Tag Archives: movies based on video games

Like a Good Neighbor

Werewolves Within

by Hope Madden

I have seen a lot of horror movies. A lot. You have no idea. Do you know what I have never seen before? A horror movie that opens with a quote from Fred Rogers.

Well done, Werewolves Within.

Mr. Rogers is a hero of sorts for Finn (Sam Richardson), new park ranger for a very small, isolated, snowy mountain town. The townsfolk are divided on a deal to run a pipeline through their little hamlet. But they will have to work together despite their differences when it appears that a werewolf has begun to prey on their town.

Because if left and right cannot work together in the face of a common oppressor, the oppressor will win. It doesn’t matter what that is: fascists, greedy capitalists, werewolves. Still, it can be tough to get the two sides to come together, even for their own good, so Finn channels his hero and does what he can to inspire the townspeople to look out for each other. He just wants them to become good neighbors.

It is adorable.

Horror has its share of nice guys, but these are almost invariably tragic victims, either the first to go because they don’t have the inner meanness to overcome villainy, or eventual victims because the movie is so much more emotionally relevant if they sacrifice themselves. The nice guy is almost never a horror film’s hero, and this is where Werewolves Within really does depart from standard fare.

Director Josh Ruben—fresh off Scare Me, a clever horror-comedy he wrote, directed and starred in—delivers a forgiving, even sweet tone. There’s cynicism here, and characters are not drawn with a lot of dimension, but the performances are fun and the comedy is good-natured.

Richardson makes an ideal Rogers-esque central figure, his new hometown populated by a talented comedy ensemble: Michaela Watkins, Michael Chernus, Wayne Duvall, Harvey Guillen (TV’s What We Do In the Shadows), and fan-favorite, Milana Vayntrub. (You know, Lily from the AT&T ads.)

Werewolves Within is loosely based on the video game of the same name, which may be why the plot feels so very slight. Still, writer Mishna Wolff displays a flair for whodunnit fun that elevates the film high above 90% of the video game movies that have been made.

A lot of that success lies in Wolff and Ruben’s investment in the nice guy.

Fred Rogers once said: “When I was a boy and I would see a scary thing in the news, my mother would say to me, ‘Look for the helpers.’”

Finn would have made him proud.

Cinema Killed the Video Star

Assassin’s Creed

by Hope Madden

What does it take to make a worthwhile movie based on a video game? Because it isn’t just talent – Assassin’s Creed proves that.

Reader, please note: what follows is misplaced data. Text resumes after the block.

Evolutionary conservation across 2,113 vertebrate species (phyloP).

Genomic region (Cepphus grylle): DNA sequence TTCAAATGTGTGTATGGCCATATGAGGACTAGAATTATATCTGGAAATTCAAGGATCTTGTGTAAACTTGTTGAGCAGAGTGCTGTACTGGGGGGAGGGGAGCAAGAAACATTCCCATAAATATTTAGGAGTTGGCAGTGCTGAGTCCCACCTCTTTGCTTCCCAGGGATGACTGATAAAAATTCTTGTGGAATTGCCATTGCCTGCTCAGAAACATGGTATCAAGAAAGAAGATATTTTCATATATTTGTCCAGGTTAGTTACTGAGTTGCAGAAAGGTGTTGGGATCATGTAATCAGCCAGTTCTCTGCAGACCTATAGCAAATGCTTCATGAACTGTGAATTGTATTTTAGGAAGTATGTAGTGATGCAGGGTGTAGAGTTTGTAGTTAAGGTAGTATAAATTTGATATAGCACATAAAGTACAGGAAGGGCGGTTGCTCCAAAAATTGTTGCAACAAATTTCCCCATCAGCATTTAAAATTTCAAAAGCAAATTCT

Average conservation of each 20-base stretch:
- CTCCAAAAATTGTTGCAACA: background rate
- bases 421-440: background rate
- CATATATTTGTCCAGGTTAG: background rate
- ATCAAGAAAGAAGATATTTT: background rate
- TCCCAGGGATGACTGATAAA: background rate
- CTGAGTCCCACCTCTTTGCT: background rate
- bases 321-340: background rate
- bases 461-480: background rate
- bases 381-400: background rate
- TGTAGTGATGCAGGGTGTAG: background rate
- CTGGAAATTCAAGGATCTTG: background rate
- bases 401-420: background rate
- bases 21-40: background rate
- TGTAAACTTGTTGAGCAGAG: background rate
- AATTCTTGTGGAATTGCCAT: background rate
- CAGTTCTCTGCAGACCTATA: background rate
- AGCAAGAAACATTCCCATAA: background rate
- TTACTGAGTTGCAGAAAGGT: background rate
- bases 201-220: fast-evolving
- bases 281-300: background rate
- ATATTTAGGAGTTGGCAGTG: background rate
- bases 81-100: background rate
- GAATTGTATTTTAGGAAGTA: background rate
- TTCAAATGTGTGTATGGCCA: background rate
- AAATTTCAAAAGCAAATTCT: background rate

Like Warcraft, Creed pits a genuinely gifted director against all that terrible cinematic history – from 1992’s Super Mario Brothers through the Resident Evil series to this year’s Angry Birds Movie – and comes up lacking.

Australian director Justin Kurzel quietly proved his mettle with an astonishing true crime horror film in 2011 called Snowtown. Last year, he teamed up with Michael Fassbender and Marion Cotillard – authentic talents if ever there were – for an imaginative and bloody take on Shakespeare’s Macbeth.

And now the three re-team, along with time-tested craftsmen Jeremy Irons, Brendan Gleeson and Charlotte Rampling, to adapt the popular time traveling video game.

Fassbender is Cal, a death row convict secretly saved by the Abstergo science lab. There, Dr. Sofia Rikkin (Cotillard) will use him to channel his ancestor Aguilar (also Fassbender) – member of a shadowy team battling the Knights Templar for the freedom of humanity.

So, we bounce back and forth in time between a modern day SciFi story and a dusty Inquisition-era adventure. Cal struggles against his newfound captivity and the after-effects of the experiments; Aguilar parkours his way through ancient Spain, trying to keep the Templar from the apple that started all our troubles back in Eden.

If the problem here is not talent, what, then?

As usual, it begins with the writing. Kurzel works with his Macbeth collaborator Michael Lesslie, as well as ne’er do wells Adam Cooper and Bill Collage (Allegiant, Exodus: Gods and Kings). They put together a story that’s as convoluted and bloated as it is superficial.

The cast gets little opportunity to do anything other than deliver dour lines with stone faces, each one developing less of a sense of character than what you would have actually found in the video game itself.

Kurzel’s no help, his mirthless presentation undermining thrills at every turn. When he isn’t bombarding the action with murky visual effects, he’s pulling the audience from the midst of a climactic battle and back into the lab to watch Cotillar and/or Irons look on with clinical interest.

Yawn.

Maybe it’s impossible to capture the visceral thrill of gaming within the comparatively passive experience of cinema. Maybe the rich backstories of modern video games are only rich if you’re used to video game narratives. Hopefully the movies will get it right at some point, or at least they’ll stop wasting such incredible talent on such forgettable nonsense.

Verdict-2-0-Stars